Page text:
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Langridge suicide inquiry hears how military thought Citizen reporter ‘needs to be curbed

Read more: http://www.ottawacitizen.com/news/Langridge+suicide+inquiry+hears+military+thought+Citizen+reporter+needs+curbed/6674561/story.html#ixzz1vq3rBnXW



OTTAWA — When the 2008 suicide of Afghan veteran Stuart Langridge started to attract news media attention two years after his death, the military’s public relations machine went into overdrive in an effort to head off criticism, an Ottawa inquiry heard Thursday.

In one memo, the chief of the Canadian Force’s National Investigative Service (NIS) told his media relations officer that an Ottawa Citizen reporter’s insistence in asking about discipline of his officers “needs to be curbed.”

But there was also some disagreement within the military about the treatment of Langridge’s mother and stepfather, Shaun and Sheila Fynes, who claim NIS investigations into their son’s death were biased and designed to protect the military’s image.

A 2009 email written by a civilian manager in the Esquimalt branch of a unit created to help grieving military families, lambasted her military commanders for responding to the Fynes “crying for help” with “cold email traffic.”

Dozens of emails were submitted in evidence to the Military Police Complaints Commission, which is investigating the validity of the Fynes’ claims against NIS.

The Fynes say they were embroiled in a bureaucratic nightmare that began in the weeks after their 28-year-old son hanged himself at Canadian Forces Base Edmonton.

The military rejects the Fynes’ claims that Stuart was emotionally damaged from his tour in Afghanistan and say alcohol and drug abuse was the root of his problem.

The parents’ efforts to get information about the NIS investigation, and a subsequent military board of inquiry, were ignored, they say.

The couple remains outraged that they were only told 14 months after their son’s death of a suicide note he had left for them.

But after being told by Defence Department officials to stop contacting the department except through a lawyer, an angry Sheila Fynes travelled from her home in Victoria, and called a news conference in Ottawa to get political and public attention for her case.

Her story generated national media attention and, the inquiry heard, resulted in control of media messaging reaching as far as the office of Chief of Defence Staff Walter Natynczyk.

The Fynes’ story previously had been featured in Ottawa Citizen articles written by defence reporter David Pugliese, who twice contacted NIS media relations officer Maj. Paule Poulin to ask why it had taken so long for the NIS to deliver the suicide note and whether any officer had been disciplined because of it.

In a June 2009 email to Poulin, who was seeking answers to Pugliese’s questions, NIS Commanding Officer Dan Dandurand said it was too early to say whether his officers had made a mistake.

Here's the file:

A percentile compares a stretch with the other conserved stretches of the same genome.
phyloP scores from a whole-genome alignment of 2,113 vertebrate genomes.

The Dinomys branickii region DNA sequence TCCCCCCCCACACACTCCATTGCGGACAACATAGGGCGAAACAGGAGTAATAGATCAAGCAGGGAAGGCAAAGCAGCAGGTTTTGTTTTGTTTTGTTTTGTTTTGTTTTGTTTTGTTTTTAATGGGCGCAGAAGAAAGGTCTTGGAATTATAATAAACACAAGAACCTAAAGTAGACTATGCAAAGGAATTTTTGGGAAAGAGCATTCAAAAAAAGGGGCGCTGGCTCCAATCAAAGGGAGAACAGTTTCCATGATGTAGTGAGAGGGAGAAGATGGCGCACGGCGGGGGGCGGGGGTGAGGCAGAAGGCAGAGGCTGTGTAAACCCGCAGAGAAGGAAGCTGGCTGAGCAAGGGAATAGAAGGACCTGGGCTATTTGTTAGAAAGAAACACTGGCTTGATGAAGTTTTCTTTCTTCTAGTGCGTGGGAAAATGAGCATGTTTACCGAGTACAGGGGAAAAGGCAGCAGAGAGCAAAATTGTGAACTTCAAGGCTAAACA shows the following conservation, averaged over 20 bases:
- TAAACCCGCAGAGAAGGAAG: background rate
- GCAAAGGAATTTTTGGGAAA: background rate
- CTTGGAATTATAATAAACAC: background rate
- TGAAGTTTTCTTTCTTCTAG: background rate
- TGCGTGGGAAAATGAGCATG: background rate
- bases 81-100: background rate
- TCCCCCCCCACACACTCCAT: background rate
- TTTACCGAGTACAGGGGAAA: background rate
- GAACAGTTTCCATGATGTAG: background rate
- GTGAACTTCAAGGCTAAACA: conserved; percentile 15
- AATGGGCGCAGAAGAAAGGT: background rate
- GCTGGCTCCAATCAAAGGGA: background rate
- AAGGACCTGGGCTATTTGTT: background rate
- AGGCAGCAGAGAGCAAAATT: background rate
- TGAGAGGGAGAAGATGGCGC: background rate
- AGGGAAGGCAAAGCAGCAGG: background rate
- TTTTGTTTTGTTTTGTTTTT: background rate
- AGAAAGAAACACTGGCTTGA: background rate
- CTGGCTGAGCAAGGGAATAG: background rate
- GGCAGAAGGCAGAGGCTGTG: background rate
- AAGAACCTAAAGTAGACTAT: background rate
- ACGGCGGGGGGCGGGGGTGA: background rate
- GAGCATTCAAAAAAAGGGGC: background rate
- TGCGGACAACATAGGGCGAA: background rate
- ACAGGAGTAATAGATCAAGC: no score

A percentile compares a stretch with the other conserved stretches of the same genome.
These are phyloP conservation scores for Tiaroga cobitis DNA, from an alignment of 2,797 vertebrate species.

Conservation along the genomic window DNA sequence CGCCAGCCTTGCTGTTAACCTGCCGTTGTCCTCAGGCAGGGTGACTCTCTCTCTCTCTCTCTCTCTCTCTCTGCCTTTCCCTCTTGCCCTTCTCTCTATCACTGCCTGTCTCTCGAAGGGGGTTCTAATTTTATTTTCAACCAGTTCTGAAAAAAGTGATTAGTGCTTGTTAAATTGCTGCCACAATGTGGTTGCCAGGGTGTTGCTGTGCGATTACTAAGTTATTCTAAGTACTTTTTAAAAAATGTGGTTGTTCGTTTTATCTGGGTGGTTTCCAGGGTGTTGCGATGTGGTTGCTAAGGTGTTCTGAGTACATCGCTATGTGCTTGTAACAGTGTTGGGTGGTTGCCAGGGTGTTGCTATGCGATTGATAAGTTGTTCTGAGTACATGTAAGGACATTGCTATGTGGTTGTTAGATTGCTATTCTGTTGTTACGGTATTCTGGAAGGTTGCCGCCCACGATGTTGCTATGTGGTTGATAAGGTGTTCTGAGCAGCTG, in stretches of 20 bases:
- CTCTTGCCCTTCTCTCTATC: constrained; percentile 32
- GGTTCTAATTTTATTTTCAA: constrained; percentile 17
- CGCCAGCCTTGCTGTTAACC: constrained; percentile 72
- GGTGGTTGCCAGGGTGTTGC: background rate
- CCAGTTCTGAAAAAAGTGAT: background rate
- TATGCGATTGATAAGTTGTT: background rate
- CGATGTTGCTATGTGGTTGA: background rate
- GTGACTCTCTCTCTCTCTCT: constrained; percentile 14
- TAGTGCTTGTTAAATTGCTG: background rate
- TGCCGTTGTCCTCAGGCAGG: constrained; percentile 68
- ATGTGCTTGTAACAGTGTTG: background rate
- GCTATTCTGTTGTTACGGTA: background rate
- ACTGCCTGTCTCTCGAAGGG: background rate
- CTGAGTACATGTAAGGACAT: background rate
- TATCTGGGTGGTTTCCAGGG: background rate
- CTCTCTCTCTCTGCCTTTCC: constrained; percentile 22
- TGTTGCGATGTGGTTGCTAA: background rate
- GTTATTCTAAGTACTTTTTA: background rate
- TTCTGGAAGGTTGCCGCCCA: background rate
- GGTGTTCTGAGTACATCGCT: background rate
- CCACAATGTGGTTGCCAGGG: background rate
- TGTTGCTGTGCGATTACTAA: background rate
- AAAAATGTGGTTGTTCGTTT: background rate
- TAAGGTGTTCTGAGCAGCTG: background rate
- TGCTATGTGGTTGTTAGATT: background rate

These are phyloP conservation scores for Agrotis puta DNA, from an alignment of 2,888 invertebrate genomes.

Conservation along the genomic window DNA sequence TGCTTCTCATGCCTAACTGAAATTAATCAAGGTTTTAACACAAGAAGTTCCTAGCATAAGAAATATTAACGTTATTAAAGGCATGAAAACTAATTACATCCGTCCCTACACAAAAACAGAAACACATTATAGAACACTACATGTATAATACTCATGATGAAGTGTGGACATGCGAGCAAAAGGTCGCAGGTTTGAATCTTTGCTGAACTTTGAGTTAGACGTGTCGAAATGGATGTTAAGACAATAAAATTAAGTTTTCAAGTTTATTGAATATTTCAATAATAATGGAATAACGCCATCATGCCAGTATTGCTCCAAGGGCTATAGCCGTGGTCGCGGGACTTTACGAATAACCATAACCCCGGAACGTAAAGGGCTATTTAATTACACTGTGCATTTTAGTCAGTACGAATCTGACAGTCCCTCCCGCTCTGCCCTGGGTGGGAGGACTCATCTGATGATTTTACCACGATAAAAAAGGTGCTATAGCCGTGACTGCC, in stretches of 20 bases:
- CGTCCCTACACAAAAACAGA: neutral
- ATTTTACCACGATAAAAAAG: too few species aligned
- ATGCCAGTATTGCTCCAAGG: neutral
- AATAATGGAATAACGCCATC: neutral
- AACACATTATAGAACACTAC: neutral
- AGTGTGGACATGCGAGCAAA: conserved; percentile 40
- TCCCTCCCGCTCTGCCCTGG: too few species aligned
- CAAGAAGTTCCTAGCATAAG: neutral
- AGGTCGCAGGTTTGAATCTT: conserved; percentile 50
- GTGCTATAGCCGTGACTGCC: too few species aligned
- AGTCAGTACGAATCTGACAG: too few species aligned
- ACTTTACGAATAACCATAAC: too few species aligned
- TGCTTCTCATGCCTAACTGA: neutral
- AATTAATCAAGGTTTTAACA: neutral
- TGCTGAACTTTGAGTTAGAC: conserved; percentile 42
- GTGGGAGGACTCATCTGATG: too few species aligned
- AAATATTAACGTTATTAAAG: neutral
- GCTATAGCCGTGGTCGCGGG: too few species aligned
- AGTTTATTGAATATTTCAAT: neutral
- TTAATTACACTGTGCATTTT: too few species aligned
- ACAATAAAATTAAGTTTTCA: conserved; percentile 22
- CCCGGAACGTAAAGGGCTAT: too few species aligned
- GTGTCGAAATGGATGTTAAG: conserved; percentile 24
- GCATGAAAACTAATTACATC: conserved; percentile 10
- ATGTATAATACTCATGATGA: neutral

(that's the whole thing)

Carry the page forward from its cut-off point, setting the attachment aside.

“In a nutshell,” he wrote, “the investigator and case management team did everything in good faith and at no point was the family’s well-being pushed aside.”

Although he didn’t specify Langridge’s suicide note, Dandurand said experience had taught investigators that some personal items are better not returned to grieving families.

“There are personal belongings that families of deceased have no reason to be given,” he said, “and we make those careful decisions … By returning those items they only serve to tarnish the remaining image a mother, spouse, loved one has of their deceased family member.”

Dandurand urged Poulin to discourage Pugliese.

“Mr. Pugliese’s insistence in asking about disciplinary measures needs to be curbed because it would be completely inappropriate for any actions to be taken against anyone in this case.”

Another Pugliese interview request about the Langridge case caused a further flurry of apparently nervous email activity — one that the Fynes’ lawyer Michel Drapeau told Poulin he found “fascinating.

“Is this routine?” he asked.

“Yes,” she said. “You try to get the questions in advance so you can check the facts in advance.”

“What is your job?” said Drapeau. “To polish the image of the military or inform the public.”

“Our motto is vérité,” she said.

The military has about 150 public affairs officers.

In response to a series of internal emails prompted by the Fynes’ abortive requests for information about their son’s death, grieving family support manager Norma Mcleod was scathing.

“I am deeply concerned,” she wrote to numerous military colleagues who had been exchanging emails. “The family is clearly crying for help and understanding and they continue to receive cold email traffic in response.

“I would not want to see these types of emails released to the media by the frustrated and hurt family as our Dept. is just going to look really bad again.”

Mcleod urged her military colleagues to deal with the Fynes in person.

“I know the army cares,” she said, “but this is not being adequately articulated to the family … it looks like we really do not care and that their son’s death is a low priority.”

The hearing continues June 4